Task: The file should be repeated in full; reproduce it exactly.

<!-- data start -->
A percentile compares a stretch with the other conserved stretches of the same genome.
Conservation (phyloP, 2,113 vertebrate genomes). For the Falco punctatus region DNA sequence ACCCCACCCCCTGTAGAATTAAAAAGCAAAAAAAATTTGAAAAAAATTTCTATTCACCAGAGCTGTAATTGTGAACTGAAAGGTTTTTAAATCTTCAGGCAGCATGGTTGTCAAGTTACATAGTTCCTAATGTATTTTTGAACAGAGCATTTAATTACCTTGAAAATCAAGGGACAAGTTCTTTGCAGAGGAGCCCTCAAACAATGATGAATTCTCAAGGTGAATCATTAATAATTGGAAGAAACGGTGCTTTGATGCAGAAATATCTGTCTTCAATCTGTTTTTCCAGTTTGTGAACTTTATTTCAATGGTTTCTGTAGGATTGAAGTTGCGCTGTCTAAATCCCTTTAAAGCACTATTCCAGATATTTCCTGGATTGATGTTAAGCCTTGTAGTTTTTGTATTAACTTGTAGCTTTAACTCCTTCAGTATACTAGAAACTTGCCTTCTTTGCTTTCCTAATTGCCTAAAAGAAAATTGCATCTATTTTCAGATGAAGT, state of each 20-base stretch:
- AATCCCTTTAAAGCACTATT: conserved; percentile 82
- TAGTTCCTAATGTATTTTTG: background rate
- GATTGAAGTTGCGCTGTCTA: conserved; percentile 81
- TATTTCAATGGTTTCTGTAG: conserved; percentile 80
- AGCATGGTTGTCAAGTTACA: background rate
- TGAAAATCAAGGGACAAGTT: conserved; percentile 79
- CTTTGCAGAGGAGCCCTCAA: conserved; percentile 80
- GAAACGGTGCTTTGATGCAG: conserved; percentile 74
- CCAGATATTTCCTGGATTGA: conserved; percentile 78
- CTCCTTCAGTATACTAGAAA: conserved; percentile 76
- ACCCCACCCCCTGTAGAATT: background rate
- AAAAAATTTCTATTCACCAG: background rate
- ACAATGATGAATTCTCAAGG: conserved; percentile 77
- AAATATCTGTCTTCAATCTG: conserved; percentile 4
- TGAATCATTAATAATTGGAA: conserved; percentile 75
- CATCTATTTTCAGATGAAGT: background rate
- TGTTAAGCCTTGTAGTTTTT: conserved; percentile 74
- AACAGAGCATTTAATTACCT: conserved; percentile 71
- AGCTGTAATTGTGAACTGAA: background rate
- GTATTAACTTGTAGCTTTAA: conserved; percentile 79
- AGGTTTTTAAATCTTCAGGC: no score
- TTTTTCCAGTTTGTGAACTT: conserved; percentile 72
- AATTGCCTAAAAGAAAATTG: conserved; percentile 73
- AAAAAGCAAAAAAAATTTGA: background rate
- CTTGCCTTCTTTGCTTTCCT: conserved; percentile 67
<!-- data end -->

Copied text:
A percentile compares a stretch with the other conserved stretches of the same genome.
Conservation (phyloP, 2,113 vertebrate genomes). For the Falco punctatus region DNA sequence ACCCCACCCCCTGTAGAATTAAAAAGCAAAAAAAATTTGAAAAAAATTTCTATTCACCAGAGCTGTAATTGTGAACTGAAAGGTTTTTAAATCTTCAGGCAGCATGGTTGTCAAGTTACATAGTTCCTAATGTATTTTTGAACAGAGCATTTAATTACCTTGAAAATCAAGGGACAAGTTCTTTGCAGAGGAGCCCTCAAACAATGATGAATTCTCAAGGTGAATCATTAATAATTGGAAGAAACGGTGCTTTGATGCAGAAATATCTGTCTTCAATCTGTTTTTCCAGTTTGTGAACTTTATTTCAATGGTTTCTGTAGGATTGAAGTTGCGCTGTCTAAATCCCTTTAAAGCACTATTCCAGATATTTCCTGGATTGATGTTAAGCCTTGTAGTTTTTGTATTAACTTGTAGCTTTAACTCCTTCAGTATACTAGAAACTTGCCTTCTTTGCTTTCCTAATTGCCTAAAAGAAAATTGCATCTATTTTCAGATGAAGT, state of each 20-base stretch:
- AATCCCTTTAAAGCACTATT: conserved; percentile 82
- TAGTTCCTAATGTATTTTTG: background rate
- GATTGAAGTTGCGCTGTCTA: conserved; percentile 81
- TATTTCAATGGTTTCTGTAG: conserved; percentile 80
- AGCATGGTTGTCAAGTTACA: background rate
- TGAAAATCAAGGGACAAGTT: conserved; percentile 79
- CTTTGCAGAGGAGCCCTCAA: conserved; percentile 80
- GAAACGGTGCTTTGATGCAG: conserved; percentile 74
- CCAGATATTTCCTGGATTGA: conserved; percentile 78
- CTCCTTCAGTATACTAGAAA: conserved; percentile 76
- ACCCCACCCCCTGTAGAATT: background rate
- AAAAAATTTCTATTCACCAG: background rate
- ACAATGATGAATTCTCAAGG: conserved; percentile 77
- AAATATCTGTCTTCAATCTG: conserved; percentile 4
- TGAATCATTAATAATTGGAA: conserved; percentile 75
- CATCTATTTTCAGATGAAGT: background rate
- TGTTAAGCCTTGTAGTTTTT: conserved; percentile 74
- AACAGAGCATTTAATTACCT: conserved; percentile 71
- AGCTGTAATTGTGAACTGAA: background rate
- GTATTAACTTGTAGCTTTAA: conserved; percentile 79
- AGGTTTTTAAATCTTCAGGC: no score
- TTTTTCCAGTTTGTGAACTT: conserved; percentile 72
- AATTGCCTAAAAGAAAATTG: conserved; percentile 73
- AAAAAGCAAAAAAAATTTGA: background rate
- CTTGCCTTCTTTGCTTTCCT: conserved; percentile 67